My political cartoon shows how people as a society behave in terms of using resources. In it, a group of people, depicted as black silhouettes on the ground full of wasteful debris, rush towards a tree, which is a symbol of all the forms of natural resources. However, a tiny vine prevents their progress. There is no way around this vine, so the person in the lead is using a pair of scissors to cut it. However the vine is holding up a giant weight suspended above the crowd of people. When the vine is cut, the weight will fall, crushing most of the people underneath it. Most of the people do not notice the great weight hanging over their heads because they are so intent on getting to the natural resources. The few people who do notice the weight are unable to fight against the crowd, unable to stop the vine being cut. This is a symbol of how humanity as a whole is careless, while the individual might not be.          
            The weight itself has several symbols in it, each representing a different way that humanity’s carelessness is going to hurt it. One half of the weigh is a missile, a somewhat obvious symbol representing nuclear weapons and how we specifically engineered something that could guarantee our own destruction. The other half of the weight is a tree, which itself is split into two parts. One half of the tree is alive; the other half of the tree is dead. This represents two separate threats to humanity. The living portion represents threats nature by nature in response to our own actions, such as the spread of invasive species, either intentionally or through carelessness. The dead portion of the tree represents the destruction of resources. If humanity uses up all the earth’s resources, we will have nothing to live on. These three parts, the missile and two different halves of the tree, symbolize the different ways humanity could potentially crush itself.”

Lauren Bombara, 2011, Plastic Bottles and Light Bulb Fixturelauren_bombara



And Nobody Cares

By Kyle Randall (2014)

The mighty polar bear, lord of the Arctic, marches across the frozen land it calls home.  As it searches for food, the land around it is consumed by the surrounding water.
Eventually the bear is stranded, cornered and drowned, falling prey to the rushing, icy waves.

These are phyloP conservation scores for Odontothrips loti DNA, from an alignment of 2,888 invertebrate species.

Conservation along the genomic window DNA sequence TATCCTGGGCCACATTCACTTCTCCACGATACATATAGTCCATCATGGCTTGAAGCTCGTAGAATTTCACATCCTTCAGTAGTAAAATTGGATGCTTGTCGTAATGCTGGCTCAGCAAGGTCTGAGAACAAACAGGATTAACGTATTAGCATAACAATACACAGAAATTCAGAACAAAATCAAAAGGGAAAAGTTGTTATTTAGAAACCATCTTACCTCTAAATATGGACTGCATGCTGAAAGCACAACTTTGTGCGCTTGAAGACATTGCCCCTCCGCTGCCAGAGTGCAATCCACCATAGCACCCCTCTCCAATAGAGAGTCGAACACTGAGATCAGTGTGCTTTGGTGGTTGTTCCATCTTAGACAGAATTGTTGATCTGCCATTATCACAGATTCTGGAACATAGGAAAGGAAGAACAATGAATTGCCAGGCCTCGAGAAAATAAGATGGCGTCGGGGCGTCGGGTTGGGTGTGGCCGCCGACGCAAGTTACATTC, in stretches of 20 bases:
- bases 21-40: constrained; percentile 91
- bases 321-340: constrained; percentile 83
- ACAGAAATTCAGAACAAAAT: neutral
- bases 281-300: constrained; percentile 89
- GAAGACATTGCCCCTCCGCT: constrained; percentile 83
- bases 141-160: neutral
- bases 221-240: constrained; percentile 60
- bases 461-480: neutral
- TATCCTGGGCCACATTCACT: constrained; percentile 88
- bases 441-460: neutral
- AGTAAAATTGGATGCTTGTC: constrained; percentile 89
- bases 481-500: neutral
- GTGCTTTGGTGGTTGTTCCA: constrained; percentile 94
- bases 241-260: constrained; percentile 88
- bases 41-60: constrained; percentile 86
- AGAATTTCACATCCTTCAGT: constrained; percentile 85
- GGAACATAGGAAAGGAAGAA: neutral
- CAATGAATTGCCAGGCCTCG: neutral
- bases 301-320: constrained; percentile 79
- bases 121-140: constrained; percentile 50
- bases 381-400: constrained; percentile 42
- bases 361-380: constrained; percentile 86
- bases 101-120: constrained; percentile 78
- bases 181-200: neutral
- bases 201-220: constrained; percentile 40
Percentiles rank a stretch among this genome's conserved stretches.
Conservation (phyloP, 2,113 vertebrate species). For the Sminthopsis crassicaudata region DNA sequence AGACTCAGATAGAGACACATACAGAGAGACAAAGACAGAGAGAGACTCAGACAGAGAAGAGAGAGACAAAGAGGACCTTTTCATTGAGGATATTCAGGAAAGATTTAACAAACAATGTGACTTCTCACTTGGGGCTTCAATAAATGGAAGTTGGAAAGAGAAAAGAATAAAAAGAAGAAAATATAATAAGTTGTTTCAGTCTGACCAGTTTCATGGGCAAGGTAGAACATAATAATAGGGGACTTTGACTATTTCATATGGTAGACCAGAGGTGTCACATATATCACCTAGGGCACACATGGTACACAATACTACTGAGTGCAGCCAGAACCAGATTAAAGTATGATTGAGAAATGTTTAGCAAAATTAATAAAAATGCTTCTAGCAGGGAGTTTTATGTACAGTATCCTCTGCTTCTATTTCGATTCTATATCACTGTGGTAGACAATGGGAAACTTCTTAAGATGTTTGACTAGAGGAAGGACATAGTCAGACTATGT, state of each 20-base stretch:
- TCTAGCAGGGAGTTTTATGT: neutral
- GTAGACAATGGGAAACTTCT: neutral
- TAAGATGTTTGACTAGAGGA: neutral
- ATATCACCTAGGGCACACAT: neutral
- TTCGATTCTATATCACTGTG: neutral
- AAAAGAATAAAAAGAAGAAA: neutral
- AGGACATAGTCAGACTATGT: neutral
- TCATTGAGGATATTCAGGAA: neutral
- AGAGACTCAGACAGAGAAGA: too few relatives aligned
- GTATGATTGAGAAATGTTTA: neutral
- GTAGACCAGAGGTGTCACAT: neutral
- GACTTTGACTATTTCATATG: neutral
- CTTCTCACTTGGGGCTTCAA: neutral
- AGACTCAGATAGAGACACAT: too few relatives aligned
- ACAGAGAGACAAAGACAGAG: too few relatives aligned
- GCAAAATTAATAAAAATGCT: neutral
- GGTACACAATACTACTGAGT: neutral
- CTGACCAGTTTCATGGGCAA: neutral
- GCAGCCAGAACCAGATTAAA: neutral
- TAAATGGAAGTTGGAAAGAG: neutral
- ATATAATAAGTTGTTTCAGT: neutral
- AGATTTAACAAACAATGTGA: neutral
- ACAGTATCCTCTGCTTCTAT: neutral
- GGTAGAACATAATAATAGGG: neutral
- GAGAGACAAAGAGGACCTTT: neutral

And nobody cares.
The playful dolphin zooms through the water and leaps through the air, playing the game of life.
Slowly it absorbs the unnatural chemicals in the water and becomes entangled in the waste of men.  Slowly it suffocates; it is a piece knocked off the board of the world.
And nobody cares.
The tiny lemur leaps blissfully through the branches with its brothers and sisters.
The axes and machines chopped through the forest, decimating their homes and leaving them stranded. As its family is left with nowhere to hide, the predators of the forest prey upon them.
And nobody cares.
The great elephant travels across the plains, following the paths created through centuries.
It is met with a blast straight through its skull as men attempt to loot its body for riches.  It
is left, nearly fully intact, to rot until the scavengers set upon it.
And nobody cares.
The fuzzy panda lumbers through the woods enjoying the bamboo it has eaten its entire life.
The same trees that provide life for the panda are harvested, torn apart for oils used for manufactured beauty.  The panda is left with nothing and eventually collapses in starvation.  False beauty masks harsh destruction, and ugly death.
And nobody cares.
The Siberian Tiger slinks through the snow covered trees, moving with grace and dignity.
It is chased through forest, stalked in its own home.  The hunter becomes the prey of men looking for sport.
The bullet pierces its body and the tiger falls, bleeding out.  The white snow running red.
And nobody cares.
The man pauses to look at the world around him.  The poison in the air grows only stronger as humans continue to dump their waste on the world with no regard for anything but green slips of paper.  The air lacks the sounds of the animals, a deathly quiet hovering over the planet. The poisons choke him, his pollutions destroy him, leaving him lying in a grave, a grave he himself helped to create.  As he falls alongside those he helped to bury,
Nobody was left to care.